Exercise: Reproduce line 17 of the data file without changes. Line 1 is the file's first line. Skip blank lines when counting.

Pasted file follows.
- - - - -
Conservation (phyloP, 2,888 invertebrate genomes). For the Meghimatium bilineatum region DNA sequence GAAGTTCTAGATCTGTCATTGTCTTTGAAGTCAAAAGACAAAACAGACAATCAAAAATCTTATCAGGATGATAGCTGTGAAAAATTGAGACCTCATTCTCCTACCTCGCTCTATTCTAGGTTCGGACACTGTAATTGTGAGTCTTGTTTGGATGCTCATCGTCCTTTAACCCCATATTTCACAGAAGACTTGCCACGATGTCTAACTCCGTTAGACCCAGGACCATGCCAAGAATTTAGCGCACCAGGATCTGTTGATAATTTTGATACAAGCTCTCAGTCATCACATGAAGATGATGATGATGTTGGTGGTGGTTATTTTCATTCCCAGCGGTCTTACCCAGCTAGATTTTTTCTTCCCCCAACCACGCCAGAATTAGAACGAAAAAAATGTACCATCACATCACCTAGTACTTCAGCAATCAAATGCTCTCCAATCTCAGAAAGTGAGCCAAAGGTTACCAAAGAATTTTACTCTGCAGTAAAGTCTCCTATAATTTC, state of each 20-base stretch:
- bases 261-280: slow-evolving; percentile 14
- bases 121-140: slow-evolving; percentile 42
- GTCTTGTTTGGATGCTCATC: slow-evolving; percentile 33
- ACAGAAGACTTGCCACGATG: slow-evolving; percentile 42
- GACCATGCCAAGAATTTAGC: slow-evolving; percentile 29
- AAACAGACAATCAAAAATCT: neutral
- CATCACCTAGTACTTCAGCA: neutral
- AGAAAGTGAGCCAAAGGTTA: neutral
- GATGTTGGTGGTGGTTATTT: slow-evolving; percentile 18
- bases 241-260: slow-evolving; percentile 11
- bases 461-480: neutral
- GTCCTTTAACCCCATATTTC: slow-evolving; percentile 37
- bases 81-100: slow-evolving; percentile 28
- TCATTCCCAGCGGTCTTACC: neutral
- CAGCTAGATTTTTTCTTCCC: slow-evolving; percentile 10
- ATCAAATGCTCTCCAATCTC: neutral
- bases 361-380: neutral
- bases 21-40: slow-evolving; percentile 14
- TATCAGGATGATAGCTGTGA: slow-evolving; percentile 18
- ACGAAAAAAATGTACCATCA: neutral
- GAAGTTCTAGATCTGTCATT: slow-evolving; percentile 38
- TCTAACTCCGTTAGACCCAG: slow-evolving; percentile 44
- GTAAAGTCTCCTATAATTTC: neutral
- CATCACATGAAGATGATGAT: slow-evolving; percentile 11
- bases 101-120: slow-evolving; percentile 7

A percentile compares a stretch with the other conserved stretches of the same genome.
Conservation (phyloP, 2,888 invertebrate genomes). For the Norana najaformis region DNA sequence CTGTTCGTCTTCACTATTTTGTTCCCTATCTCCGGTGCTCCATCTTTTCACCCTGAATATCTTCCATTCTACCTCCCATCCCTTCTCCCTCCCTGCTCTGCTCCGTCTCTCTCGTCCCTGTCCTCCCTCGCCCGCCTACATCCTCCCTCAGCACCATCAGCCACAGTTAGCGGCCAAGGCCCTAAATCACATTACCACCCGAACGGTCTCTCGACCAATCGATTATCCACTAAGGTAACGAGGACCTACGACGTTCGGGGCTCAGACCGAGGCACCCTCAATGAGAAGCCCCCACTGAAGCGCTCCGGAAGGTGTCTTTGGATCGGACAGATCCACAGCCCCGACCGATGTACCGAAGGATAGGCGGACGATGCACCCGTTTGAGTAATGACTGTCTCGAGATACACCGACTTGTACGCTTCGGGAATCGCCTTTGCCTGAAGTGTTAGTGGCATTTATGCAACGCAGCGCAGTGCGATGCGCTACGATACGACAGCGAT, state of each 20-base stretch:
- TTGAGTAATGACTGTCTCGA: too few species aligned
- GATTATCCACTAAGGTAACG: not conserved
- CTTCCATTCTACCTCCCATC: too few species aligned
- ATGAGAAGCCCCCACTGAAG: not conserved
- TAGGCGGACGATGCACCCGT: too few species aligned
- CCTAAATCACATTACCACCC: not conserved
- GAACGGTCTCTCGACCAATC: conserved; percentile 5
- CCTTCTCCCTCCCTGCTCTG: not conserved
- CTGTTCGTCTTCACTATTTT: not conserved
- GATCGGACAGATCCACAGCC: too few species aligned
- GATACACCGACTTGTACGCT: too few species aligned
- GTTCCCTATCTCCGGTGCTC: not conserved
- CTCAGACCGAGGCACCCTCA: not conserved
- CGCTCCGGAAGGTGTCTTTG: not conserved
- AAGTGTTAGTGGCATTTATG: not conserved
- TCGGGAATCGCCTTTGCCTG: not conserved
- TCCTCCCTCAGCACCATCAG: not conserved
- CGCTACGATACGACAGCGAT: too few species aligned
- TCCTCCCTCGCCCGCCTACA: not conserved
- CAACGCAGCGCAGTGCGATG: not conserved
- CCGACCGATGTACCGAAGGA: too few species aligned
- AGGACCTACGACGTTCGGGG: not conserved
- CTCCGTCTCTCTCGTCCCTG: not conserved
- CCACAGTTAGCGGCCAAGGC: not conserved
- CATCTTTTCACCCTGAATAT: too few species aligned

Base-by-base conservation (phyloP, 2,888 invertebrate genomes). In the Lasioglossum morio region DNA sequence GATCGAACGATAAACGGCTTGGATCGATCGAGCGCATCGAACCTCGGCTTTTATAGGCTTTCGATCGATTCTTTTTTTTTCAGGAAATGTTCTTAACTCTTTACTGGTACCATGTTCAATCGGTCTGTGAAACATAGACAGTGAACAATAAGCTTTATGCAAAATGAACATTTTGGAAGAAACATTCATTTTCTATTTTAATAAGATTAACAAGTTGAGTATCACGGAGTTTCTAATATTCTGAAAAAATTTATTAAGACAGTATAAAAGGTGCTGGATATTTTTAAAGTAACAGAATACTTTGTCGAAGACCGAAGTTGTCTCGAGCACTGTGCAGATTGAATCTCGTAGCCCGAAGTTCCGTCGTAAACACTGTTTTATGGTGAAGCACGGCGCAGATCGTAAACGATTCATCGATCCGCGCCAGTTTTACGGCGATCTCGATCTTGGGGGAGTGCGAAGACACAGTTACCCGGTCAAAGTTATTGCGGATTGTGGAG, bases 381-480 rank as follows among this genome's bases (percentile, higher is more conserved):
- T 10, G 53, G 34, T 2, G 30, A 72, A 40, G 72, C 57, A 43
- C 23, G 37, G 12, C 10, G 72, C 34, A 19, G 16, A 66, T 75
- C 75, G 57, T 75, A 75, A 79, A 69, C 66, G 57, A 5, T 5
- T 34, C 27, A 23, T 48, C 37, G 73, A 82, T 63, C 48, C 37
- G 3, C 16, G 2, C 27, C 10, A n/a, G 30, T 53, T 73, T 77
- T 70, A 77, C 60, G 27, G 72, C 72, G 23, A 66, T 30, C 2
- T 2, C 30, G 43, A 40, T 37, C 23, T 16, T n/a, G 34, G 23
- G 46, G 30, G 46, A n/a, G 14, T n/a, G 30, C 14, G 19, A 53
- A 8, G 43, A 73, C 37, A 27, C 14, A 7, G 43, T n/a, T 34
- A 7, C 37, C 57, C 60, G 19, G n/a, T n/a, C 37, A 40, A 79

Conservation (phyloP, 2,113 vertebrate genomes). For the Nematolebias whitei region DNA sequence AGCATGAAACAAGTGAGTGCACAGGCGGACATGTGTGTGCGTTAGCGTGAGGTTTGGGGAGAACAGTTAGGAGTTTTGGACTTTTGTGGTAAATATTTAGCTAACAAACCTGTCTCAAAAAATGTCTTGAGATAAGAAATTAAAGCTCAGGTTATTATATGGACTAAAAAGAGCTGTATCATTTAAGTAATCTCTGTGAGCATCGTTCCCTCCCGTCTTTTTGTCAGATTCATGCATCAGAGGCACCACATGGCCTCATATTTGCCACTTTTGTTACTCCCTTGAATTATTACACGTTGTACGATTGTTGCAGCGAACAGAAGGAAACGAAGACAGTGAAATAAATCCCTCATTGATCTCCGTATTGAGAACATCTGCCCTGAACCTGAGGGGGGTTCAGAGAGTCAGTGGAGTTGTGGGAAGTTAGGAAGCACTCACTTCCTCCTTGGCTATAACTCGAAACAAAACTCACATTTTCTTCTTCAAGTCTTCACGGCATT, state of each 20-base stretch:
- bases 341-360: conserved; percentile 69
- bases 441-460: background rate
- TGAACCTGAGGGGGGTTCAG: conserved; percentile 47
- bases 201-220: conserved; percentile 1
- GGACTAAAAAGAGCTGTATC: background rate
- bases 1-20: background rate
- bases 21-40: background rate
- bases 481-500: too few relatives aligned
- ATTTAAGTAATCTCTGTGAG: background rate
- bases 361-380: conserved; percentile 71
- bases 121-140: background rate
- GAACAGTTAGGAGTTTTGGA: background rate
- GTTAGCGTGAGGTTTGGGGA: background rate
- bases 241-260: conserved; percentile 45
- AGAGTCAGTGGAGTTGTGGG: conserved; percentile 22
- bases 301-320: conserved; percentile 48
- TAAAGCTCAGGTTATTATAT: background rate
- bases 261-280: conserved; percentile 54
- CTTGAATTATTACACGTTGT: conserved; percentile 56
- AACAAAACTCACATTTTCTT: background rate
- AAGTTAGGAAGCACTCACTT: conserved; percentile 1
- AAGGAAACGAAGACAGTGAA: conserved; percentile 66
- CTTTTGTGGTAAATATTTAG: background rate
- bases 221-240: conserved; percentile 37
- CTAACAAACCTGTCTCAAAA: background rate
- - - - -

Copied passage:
- ATCAAATGCTCTCCAATCTC: neutral